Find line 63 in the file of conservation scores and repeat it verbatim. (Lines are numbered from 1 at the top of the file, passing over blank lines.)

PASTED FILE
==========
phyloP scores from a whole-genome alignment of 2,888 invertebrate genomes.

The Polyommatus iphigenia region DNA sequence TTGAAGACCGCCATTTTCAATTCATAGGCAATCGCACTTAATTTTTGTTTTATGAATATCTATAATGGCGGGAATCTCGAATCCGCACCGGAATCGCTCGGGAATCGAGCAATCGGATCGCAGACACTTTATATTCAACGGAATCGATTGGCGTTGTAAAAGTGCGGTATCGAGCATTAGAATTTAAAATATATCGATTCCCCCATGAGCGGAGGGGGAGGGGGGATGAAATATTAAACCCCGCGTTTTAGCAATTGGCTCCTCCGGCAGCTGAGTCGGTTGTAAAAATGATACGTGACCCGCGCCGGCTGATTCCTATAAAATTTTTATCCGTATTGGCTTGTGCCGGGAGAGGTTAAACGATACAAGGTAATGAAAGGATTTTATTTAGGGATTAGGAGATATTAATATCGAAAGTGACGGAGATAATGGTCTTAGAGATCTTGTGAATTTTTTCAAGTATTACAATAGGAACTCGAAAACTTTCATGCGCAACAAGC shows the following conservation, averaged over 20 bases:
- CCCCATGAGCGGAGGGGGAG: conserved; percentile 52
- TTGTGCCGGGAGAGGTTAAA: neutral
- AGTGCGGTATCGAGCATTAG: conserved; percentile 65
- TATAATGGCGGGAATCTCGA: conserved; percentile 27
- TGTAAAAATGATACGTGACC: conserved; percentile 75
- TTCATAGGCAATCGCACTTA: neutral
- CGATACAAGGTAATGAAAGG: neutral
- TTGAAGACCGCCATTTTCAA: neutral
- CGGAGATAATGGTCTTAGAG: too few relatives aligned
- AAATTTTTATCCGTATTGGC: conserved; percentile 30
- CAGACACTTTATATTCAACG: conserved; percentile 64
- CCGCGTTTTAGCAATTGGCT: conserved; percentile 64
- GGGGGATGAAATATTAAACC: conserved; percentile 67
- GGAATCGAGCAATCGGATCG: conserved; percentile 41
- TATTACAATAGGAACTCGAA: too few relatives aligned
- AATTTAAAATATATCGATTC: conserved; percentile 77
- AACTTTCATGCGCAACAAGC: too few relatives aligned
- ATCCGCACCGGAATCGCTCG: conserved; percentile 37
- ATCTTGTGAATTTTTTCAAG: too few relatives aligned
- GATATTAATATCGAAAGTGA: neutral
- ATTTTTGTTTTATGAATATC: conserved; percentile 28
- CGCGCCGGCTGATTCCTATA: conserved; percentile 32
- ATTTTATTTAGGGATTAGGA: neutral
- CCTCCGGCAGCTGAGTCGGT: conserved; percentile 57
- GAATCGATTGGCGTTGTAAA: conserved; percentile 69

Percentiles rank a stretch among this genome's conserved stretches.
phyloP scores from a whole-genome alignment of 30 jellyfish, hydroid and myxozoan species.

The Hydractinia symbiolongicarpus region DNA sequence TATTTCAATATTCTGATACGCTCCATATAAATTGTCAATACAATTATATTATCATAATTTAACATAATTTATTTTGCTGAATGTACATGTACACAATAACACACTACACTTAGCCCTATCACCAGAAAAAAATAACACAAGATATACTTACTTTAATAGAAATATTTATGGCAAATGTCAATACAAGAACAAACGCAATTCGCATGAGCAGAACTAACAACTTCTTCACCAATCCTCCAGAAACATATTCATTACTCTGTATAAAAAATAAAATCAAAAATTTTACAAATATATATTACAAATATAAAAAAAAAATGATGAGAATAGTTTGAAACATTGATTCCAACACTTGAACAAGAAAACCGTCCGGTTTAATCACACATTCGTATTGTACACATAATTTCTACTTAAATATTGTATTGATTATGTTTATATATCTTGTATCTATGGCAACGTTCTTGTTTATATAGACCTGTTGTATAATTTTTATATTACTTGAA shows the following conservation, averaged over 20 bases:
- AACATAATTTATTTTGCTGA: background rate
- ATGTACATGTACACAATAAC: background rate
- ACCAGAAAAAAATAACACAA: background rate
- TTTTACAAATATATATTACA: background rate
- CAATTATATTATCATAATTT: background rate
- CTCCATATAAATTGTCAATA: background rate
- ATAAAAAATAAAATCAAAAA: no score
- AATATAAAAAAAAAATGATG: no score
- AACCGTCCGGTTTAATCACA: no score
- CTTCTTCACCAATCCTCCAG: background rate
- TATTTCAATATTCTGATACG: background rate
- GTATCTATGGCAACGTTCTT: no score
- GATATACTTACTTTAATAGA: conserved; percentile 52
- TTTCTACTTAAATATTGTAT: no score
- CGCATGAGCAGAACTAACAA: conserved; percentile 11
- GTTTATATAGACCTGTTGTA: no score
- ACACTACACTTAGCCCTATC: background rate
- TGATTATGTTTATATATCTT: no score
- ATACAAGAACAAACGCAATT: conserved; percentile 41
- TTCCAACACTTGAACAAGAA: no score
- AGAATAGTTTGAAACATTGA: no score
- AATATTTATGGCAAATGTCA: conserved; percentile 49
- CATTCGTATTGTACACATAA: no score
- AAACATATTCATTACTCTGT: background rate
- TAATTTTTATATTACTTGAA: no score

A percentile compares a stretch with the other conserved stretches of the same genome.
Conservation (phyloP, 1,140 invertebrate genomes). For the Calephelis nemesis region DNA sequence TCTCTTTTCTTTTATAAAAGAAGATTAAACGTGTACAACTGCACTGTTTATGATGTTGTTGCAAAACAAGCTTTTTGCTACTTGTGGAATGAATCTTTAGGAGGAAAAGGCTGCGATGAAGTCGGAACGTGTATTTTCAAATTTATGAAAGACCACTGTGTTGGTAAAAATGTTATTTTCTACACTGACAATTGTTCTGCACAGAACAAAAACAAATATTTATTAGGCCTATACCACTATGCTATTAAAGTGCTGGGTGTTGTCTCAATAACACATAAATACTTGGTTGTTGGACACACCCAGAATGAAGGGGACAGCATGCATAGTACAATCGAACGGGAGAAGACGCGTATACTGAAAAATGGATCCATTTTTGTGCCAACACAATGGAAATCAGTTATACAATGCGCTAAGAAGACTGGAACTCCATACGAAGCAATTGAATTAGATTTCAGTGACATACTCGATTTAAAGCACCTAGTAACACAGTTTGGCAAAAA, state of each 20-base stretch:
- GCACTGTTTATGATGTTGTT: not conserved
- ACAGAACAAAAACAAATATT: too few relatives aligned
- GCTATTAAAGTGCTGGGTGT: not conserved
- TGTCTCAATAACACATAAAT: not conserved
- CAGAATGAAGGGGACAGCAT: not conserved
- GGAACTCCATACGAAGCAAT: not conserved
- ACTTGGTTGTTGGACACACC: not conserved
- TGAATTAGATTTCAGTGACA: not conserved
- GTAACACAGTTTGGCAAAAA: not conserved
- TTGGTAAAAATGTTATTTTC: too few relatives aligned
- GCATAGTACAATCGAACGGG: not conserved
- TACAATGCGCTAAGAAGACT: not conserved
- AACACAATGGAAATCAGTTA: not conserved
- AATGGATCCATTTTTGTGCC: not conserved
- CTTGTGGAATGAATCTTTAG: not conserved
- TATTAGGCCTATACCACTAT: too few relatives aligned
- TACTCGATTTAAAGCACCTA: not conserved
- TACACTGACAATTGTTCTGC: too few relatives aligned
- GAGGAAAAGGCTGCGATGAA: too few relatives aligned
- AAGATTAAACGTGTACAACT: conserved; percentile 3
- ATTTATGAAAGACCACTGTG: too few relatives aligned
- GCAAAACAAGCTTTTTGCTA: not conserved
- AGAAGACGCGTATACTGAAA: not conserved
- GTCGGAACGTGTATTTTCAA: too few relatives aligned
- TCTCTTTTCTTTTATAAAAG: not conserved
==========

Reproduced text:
- GGAACTCCATACGAAGCAAT: not conserved